Surf art

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Surf art is visual art about or related to the sport of surfing, waves, and the culture that surrounds beaches. There is a strong connection between art and surf culture, which reaches back 3,000 years to Peru, where some of the world's first historians carved bas-reliefs of surfers. The intersection of surf and art realms today, however, extends far beyond art documenting life. Both have stretched to encompass each other and the areas of popular culture and commercialism. Art today incorporates graffiti, advertisements and everyday items, and surfing is as much about clothes, attitude and punk music as it is hitting the waves.[1]

Photography is a popular and influential medium of surf art. Imagery documents life, and in surfing terms, it encapsulates a passion, a sport, and a lifestyle. The main objective of surf photography is to not only enlighten the viewer of the pleasures of surfing, but also to demonstrate other facets of the life of a surfer.[2]

Notable Surf Artists in current times include Rick Griffin (deceased 1994), John Severson, Alex Lanau, Bill Ogden, Leroy Grannis, John Van Hamersveld, Drew Brophy, Phil Roberts, Ithaka (musician)[3] Rick Rietveld, Nathan Paul Gibbs, Wade Koniakowsky, Norm Daniels, Jay Alders and Jeff Divine.

While many artists within the field of 'surf art' do not attach themselves to the specific moniker as creators of only surf related art. Other terms often used are 'ocean art', 'wave art', and 'art of the sea' among others.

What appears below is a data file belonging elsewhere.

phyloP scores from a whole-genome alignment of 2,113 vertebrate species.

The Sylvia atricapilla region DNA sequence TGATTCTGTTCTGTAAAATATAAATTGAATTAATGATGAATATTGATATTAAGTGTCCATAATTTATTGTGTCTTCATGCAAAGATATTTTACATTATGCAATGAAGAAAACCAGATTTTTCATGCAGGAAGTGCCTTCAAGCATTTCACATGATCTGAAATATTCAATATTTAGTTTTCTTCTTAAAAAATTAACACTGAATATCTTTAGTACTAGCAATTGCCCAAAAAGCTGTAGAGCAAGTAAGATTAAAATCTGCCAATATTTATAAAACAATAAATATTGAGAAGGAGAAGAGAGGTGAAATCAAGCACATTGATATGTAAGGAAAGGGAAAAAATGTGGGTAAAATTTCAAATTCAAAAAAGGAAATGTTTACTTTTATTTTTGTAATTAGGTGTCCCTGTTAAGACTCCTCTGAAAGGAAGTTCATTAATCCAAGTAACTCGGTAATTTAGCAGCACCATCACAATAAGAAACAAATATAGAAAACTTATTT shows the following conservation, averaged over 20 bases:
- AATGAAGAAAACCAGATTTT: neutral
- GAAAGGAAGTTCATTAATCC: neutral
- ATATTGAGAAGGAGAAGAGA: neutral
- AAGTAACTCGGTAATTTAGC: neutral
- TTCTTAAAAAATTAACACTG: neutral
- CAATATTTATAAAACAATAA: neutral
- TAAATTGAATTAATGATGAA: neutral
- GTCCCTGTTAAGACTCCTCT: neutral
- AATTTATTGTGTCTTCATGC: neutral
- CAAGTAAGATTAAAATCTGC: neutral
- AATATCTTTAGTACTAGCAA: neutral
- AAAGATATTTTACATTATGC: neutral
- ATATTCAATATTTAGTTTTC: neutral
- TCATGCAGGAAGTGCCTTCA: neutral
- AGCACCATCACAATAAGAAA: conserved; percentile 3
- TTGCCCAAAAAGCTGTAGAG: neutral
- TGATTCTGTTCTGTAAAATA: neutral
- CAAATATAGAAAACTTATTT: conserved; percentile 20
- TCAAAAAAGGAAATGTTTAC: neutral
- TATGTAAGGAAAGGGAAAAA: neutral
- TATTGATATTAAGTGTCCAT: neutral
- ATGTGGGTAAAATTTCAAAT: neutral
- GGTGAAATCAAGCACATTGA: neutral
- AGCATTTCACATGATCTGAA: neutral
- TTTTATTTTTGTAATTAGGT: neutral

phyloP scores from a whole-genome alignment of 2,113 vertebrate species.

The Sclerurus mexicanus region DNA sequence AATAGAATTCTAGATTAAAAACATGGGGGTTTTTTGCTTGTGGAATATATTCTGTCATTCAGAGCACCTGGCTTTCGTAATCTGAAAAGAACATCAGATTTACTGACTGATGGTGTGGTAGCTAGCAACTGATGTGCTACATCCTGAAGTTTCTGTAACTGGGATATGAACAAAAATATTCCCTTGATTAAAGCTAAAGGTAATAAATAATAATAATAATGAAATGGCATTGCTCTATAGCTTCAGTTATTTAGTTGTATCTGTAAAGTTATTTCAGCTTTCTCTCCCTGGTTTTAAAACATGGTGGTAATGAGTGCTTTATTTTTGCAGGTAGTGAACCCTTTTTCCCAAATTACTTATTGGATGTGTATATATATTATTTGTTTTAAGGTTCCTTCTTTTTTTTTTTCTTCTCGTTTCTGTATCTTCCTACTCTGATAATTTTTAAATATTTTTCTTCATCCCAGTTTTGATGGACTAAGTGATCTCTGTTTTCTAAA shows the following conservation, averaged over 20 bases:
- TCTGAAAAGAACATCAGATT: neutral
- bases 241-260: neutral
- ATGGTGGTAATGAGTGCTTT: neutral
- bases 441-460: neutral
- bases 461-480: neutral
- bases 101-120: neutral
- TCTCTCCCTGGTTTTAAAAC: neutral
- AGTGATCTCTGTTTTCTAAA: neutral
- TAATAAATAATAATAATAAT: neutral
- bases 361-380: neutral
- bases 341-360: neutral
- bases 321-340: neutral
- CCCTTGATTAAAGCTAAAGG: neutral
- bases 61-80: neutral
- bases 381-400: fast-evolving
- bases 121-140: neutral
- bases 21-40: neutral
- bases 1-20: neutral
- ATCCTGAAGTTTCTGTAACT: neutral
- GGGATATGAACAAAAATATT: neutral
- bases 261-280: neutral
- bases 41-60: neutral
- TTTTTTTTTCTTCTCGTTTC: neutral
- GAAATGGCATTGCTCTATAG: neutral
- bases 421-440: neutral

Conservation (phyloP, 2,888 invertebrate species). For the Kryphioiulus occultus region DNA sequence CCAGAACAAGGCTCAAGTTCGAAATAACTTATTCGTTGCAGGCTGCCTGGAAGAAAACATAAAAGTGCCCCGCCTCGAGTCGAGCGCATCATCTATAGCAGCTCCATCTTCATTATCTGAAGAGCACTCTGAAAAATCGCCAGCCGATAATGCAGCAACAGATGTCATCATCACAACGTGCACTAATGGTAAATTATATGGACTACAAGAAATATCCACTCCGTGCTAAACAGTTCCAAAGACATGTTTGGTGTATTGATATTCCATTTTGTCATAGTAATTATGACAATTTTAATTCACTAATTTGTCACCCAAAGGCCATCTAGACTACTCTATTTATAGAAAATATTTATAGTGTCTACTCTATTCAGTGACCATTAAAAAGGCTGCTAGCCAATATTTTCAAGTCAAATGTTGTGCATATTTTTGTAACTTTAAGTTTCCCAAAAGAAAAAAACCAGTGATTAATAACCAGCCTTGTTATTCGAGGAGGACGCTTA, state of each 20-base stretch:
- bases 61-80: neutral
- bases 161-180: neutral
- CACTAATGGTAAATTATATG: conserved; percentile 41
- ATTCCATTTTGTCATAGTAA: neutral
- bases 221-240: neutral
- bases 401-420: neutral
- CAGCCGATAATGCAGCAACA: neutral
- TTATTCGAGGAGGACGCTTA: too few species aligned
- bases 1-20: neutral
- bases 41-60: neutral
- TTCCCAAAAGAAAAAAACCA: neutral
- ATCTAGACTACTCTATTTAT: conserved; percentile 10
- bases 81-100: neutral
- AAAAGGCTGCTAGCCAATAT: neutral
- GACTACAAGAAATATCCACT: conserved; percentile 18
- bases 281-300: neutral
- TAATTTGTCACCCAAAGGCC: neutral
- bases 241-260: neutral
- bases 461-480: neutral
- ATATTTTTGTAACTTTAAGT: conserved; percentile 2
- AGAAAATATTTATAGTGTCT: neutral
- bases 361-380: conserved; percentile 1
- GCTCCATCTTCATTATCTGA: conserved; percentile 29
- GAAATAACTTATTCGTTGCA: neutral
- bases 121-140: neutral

Variations of surf art as a subject matter can fall within other art styles. Impressionism, surrealism, abstract, realism, et al.

Whether or not the general populace is accepting of Surf Art as an authentic artistic style remains to be seen. One thing is certain that among coastal communities around the world, surf art in any form is growing in popularity and price. Recently in 2011 Contemporary Artist Raymond Pettibon sold 'No Title (But the sand)' at Christies for $820,000 USD. From Christies: "In No Title (But the sand...), a wave of gigantic proportions forms a high, foamy peak against a flat, dark-blue ocean with no land visible on the horizon. Multicolored surfboards without their riders are caught in free-fall down the side of the wave. A text is inscribed at the bottom-left: "But the sand or clay to which by one or the other process we are reducible are turned to glass and foam."

Many artists[who?] have tried to encapsulate that culture in their artwork. Whether it be cave drawings by old native Hawaiians, to painters through the generations, to surrealists, to graphic designers, to sculptures and even installation artists,with many keen artists through time following suit, quite often surfers themselves.[4] Surf art has spread from coastal areas to urban cities, such as New York, where surf culture and art exhibitions can now be found.[5]

Brazilian Surf Art - In Brazil, an artist and curator named Fernando Bari, who created in 2004 a unique website gathering surf artists around the world, have been searching for Brazilian artist who represents the beach culture. The meaning of the community is to share knowledge, mediums and spread the surf art in Brazil. The site also keeps and promotes art exhibitions, uniting artists and keep the community alive.

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